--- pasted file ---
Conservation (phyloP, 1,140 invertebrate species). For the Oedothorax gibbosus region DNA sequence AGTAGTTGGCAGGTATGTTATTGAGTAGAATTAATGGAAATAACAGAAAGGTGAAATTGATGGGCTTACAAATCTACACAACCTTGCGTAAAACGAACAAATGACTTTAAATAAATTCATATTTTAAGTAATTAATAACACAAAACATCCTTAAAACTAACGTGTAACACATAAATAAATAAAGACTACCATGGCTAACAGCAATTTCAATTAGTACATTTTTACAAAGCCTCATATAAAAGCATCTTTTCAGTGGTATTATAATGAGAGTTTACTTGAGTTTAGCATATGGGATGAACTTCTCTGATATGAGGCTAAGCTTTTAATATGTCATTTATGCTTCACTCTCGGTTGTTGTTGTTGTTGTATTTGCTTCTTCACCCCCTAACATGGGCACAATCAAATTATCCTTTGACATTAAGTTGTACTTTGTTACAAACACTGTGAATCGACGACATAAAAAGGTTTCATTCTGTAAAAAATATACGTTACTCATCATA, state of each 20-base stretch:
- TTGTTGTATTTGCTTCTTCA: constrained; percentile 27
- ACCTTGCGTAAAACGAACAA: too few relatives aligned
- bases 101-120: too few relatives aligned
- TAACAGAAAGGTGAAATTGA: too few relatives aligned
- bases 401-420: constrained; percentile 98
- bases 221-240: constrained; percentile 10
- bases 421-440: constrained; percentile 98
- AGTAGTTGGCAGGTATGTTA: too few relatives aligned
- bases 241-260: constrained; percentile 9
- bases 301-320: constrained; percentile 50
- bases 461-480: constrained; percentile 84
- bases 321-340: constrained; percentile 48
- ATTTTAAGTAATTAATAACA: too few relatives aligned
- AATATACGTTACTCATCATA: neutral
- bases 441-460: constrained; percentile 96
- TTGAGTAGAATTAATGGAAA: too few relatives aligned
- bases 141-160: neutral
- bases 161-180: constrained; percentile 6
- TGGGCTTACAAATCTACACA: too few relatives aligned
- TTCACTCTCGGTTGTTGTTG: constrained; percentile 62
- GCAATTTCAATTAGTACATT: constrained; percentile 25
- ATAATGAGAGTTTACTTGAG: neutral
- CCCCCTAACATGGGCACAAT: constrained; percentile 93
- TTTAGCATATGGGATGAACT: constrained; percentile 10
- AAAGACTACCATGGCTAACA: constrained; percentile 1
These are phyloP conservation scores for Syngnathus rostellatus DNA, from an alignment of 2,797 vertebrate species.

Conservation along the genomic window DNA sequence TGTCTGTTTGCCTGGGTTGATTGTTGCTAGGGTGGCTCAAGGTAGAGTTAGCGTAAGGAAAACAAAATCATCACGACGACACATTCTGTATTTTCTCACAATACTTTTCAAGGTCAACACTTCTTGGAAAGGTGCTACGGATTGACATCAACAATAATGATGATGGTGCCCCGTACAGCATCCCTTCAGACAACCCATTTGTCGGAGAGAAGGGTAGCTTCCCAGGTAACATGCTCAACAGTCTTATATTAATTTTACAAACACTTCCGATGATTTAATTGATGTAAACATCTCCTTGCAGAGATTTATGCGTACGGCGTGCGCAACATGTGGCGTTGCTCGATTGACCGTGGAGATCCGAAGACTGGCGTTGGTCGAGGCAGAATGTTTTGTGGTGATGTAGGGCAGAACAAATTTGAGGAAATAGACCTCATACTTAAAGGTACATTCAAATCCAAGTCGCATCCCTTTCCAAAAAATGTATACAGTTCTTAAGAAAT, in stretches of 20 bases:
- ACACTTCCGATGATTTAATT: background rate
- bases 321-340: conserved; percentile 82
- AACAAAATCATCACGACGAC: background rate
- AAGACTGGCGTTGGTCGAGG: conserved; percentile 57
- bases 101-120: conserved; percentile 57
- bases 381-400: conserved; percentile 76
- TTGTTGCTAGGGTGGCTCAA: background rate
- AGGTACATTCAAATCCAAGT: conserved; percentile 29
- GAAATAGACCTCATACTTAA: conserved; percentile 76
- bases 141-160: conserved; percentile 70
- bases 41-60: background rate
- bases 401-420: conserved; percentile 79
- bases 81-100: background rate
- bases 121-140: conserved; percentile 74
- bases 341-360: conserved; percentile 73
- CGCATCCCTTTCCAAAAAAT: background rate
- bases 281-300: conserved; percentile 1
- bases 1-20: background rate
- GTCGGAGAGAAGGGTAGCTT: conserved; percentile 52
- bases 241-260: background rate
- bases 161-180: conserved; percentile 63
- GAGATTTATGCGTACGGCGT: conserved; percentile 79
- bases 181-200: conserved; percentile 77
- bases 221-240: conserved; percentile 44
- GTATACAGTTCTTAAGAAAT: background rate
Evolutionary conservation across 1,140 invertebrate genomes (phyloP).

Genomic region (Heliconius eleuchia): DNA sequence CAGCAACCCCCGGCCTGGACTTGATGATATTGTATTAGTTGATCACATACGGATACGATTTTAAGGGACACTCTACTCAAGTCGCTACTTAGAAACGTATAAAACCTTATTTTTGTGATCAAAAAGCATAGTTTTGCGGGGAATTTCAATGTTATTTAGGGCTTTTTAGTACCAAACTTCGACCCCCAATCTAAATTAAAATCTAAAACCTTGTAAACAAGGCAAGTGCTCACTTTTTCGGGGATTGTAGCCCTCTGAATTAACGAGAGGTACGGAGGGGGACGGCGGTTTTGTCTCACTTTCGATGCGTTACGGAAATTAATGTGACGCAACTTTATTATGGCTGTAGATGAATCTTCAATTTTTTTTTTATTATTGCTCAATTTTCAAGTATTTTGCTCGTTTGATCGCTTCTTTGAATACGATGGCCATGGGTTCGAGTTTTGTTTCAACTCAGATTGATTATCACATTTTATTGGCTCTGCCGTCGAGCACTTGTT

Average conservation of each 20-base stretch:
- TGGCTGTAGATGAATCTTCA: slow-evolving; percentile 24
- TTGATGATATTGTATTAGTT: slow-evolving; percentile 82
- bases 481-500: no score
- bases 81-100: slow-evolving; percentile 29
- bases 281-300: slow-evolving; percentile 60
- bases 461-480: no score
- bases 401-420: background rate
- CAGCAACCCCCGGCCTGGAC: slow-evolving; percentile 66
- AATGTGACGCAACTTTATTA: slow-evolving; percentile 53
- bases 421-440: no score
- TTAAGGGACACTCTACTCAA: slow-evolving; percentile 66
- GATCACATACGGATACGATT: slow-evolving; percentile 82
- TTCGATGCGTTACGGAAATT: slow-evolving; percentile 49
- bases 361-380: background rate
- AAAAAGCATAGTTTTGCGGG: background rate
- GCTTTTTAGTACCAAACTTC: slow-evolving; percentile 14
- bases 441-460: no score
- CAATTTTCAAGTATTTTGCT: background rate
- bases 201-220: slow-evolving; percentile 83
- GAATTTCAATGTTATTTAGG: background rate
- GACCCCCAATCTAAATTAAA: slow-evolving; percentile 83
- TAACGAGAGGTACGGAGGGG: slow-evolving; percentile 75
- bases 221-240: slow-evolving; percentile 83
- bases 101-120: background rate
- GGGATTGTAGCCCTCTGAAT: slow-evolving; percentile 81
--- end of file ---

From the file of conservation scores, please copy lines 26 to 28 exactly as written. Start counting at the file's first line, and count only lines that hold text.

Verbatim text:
- AAAGACTACCATGGCTAACA: constrained; percentile 1
These are phyloP conservation scores for Syngnathus rostellatus DNA, from an alignment of 2,797 vertebrate species.

Conservation along the genomic window DNA sequence TGTCTGTTTGCCTGGGTTGATTGTTGCTAGGGTGGCTCAAGGTAGAGTTAGCGTAAGGAAAACAAAATCATCACGACGACACATTCTGTATTTTCTCACAATACTTTTCAAGGTCAACACTTCTTGGAAAGGTGCTACGGATTGACATCAACAATAATGATGATGGTGCCCCGTACAGCATCCCTTCAGACAACCCATTTGTCGGAGAGAAGGGTAGCTTCCCAGGTAACATGCTCAACAGTCTTATATTAATTTTACAAACACTTCCGATGATTTAATTGATGTAAACATCTCCTTGCAGAGATTTATGCGTACGGCGTGCGCAACATGTGGCGTTGCTCGATTGACCGTGGAGATCCGAAGACTGGCGTTGGTCGAGGCAGAATGTTTTGTGGTGATGTAGGGCAGAACAAATTTGAGGAAATAGACCTCATACTTAAAGGTACATTCAAATCCAAGTCGCATCCCTTTCCAAAAAATGTATACAGTTCTTAAGAAAT, in stretches of 20 bases: